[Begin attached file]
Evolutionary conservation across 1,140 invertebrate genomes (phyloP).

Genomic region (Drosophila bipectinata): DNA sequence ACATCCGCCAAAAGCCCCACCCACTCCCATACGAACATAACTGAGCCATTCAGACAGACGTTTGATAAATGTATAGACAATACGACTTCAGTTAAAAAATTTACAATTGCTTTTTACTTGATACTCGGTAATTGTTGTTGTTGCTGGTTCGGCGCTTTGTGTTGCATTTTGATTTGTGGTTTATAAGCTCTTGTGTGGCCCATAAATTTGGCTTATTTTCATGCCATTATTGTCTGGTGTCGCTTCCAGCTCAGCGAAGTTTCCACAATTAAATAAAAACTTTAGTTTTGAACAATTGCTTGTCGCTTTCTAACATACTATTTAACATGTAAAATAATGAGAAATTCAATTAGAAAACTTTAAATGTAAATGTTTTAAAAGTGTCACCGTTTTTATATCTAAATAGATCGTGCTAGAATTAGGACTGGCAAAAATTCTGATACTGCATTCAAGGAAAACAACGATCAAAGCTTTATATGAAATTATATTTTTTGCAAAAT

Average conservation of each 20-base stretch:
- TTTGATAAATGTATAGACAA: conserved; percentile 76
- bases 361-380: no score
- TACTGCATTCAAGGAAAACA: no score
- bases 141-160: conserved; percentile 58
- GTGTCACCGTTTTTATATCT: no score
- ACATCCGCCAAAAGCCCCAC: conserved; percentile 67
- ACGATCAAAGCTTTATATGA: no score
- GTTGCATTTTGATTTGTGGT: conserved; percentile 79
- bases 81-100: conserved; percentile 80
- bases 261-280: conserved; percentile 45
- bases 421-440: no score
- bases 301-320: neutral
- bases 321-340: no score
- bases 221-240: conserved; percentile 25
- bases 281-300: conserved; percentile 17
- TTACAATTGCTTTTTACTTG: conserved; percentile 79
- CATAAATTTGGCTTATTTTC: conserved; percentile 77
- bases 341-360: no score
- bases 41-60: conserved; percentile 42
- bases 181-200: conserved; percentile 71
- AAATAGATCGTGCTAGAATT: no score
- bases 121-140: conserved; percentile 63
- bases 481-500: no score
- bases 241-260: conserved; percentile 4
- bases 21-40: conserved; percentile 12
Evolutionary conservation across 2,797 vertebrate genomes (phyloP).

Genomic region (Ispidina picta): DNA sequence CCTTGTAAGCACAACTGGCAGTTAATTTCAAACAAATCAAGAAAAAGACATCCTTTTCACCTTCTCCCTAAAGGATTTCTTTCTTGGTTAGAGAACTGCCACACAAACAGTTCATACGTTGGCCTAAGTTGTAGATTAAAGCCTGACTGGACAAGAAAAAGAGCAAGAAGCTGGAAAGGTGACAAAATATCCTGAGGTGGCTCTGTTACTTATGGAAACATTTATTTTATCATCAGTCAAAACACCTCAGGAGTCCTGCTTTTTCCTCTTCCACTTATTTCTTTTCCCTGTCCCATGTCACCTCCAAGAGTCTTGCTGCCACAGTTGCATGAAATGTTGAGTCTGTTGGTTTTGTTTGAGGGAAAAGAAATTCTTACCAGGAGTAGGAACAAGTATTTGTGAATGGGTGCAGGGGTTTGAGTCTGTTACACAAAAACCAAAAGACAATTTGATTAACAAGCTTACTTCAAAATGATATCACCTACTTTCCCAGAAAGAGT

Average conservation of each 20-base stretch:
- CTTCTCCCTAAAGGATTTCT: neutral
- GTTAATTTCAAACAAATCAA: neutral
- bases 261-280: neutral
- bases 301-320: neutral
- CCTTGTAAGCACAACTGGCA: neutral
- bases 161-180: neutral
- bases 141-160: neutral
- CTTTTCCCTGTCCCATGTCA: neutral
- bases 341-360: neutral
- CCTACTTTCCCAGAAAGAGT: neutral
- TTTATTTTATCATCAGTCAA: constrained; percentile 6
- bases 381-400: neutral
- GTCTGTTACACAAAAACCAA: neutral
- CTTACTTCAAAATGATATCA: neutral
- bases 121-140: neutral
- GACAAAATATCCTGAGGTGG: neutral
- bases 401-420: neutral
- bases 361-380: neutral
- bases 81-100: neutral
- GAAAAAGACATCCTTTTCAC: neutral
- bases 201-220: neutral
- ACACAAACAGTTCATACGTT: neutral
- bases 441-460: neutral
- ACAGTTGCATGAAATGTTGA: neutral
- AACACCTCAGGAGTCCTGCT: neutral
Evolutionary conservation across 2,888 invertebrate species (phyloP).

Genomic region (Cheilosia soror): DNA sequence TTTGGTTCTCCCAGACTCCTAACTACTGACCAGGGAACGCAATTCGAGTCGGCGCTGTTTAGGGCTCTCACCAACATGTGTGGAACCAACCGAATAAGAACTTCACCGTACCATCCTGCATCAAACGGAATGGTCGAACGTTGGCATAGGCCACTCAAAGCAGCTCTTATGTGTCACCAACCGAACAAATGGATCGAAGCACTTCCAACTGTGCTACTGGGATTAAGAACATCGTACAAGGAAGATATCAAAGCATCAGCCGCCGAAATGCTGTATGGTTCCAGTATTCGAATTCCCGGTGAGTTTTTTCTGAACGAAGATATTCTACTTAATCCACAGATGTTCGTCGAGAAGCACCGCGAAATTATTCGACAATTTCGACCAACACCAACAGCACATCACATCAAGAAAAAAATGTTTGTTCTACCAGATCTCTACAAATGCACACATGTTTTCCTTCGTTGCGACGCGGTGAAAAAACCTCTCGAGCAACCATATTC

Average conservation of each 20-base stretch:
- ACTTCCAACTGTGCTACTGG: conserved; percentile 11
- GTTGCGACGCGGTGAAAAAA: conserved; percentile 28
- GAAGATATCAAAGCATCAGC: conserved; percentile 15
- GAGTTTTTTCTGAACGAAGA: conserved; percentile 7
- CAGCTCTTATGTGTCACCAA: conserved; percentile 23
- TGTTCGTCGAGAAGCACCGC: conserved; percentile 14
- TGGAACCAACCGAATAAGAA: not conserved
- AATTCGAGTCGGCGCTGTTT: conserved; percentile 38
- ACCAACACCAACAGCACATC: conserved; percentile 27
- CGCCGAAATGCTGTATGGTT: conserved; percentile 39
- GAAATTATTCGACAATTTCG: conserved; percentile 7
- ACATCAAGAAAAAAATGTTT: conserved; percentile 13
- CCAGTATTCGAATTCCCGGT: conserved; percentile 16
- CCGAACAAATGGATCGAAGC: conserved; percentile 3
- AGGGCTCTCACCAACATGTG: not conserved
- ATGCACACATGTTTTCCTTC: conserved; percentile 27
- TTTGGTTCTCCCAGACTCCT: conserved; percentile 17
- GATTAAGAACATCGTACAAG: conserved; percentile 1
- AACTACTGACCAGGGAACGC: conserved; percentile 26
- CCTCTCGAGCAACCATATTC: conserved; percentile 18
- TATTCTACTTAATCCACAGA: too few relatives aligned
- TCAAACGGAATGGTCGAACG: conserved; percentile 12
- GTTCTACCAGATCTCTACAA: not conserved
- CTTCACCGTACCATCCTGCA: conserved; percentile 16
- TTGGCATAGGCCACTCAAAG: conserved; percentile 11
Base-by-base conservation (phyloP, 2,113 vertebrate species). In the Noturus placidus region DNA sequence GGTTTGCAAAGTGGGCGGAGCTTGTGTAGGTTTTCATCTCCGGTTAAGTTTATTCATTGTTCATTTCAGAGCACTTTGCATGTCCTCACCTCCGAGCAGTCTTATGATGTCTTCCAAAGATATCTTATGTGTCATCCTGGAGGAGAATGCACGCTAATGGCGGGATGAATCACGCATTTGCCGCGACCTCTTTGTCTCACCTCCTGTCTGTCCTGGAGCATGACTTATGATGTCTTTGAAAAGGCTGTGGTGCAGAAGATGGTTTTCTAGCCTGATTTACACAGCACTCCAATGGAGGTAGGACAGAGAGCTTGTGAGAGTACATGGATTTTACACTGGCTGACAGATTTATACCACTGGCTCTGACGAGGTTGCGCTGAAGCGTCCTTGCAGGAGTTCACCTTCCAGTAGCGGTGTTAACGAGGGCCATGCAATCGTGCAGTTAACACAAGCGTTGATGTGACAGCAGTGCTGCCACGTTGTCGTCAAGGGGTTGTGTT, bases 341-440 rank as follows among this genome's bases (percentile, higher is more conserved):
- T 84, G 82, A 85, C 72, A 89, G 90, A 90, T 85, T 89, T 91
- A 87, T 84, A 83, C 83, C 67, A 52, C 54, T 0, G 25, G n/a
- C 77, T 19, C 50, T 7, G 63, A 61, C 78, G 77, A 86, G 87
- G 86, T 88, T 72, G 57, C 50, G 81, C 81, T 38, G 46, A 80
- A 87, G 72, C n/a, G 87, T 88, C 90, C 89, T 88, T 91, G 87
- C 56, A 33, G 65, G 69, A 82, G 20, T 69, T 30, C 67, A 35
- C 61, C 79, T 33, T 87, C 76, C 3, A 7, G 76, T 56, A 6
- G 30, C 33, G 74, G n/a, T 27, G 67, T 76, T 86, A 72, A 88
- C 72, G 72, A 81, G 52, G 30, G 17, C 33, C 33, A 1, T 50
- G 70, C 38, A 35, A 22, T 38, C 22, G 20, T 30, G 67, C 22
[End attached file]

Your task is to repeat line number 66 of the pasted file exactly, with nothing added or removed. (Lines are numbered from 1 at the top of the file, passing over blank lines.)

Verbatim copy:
- TGGAACCAACCGAATAAGAA: not conserved